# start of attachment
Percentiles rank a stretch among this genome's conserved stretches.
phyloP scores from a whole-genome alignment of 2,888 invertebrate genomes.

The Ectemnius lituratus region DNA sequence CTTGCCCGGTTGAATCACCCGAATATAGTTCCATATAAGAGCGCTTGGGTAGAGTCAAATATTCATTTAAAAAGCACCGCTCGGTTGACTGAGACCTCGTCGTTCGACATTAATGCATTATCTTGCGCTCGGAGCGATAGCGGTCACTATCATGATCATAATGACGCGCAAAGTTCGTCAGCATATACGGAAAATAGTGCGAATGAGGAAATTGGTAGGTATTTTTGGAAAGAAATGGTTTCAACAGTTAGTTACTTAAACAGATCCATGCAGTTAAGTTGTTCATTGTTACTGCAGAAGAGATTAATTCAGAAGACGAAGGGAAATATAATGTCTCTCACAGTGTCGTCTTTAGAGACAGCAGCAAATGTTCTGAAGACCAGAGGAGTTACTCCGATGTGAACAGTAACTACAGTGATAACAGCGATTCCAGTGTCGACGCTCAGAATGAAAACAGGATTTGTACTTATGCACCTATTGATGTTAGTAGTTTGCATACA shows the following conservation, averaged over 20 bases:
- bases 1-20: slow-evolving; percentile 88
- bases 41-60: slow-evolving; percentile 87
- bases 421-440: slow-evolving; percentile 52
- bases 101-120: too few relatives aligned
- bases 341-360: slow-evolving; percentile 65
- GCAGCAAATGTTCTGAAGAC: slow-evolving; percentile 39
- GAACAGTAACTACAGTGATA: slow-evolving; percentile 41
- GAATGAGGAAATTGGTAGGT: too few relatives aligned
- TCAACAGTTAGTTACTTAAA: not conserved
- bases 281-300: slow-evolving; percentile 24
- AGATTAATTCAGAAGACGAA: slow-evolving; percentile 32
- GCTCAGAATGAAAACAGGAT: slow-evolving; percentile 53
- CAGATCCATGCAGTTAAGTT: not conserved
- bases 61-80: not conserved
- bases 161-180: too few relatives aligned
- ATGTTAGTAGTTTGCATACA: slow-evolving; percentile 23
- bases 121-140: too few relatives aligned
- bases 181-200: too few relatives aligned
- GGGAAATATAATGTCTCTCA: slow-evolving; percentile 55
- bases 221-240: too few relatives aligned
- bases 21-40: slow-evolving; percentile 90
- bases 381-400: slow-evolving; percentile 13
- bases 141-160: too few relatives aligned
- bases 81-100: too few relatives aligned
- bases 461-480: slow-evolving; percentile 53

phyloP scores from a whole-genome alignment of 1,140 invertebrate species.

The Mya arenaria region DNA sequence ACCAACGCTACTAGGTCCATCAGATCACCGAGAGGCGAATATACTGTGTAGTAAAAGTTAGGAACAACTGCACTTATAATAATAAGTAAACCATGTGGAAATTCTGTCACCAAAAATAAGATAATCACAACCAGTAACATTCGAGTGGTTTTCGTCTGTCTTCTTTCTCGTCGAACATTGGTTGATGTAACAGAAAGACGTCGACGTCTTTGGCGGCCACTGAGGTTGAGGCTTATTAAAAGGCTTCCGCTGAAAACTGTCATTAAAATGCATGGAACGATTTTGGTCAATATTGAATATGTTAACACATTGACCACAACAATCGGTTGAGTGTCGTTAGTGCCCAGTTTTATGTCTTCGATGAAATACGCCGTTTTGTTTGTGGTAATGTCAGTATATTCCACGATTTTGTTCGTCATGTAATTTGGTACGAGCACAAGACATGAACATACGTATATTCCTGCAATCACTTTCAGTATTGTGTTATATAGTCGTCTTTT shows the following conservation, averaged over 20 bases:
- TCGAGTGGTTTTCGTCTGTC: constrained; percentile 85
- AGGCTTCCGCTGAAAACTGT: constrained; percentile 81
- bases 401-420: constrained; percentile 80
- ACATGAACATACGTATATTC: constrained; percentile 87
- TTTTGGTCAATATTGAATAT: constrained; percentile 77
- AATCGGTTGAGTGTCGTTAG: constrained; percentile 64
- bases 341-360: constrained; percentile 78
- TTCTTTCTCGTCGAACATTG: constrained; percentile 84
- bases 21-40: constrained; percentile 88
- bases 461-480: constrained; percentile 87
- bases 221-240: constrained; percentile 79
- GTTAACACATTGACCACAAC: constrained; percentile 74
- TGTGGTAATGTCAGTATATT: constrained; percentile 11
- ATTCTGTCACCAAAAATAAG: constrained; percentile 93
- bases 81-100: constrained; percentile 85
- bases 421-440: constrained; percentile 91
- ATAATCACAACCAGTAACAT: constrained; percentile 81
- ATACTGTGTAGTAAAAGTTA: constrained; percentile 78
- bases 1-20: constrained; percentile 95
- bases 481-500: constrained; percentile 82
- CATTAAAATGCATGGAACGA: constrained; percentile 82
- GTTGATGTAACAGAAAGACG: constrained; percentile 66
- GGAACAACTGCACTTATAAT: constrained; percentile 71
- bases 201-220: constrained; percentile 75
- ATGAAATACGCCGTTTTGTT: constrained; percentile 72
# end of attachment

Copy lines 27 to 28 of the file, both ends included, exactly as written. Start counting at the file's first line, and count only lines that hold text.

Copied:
- bases 81-100: too few relatives aligned
- bases 461-480: slow-evolving; percentile 53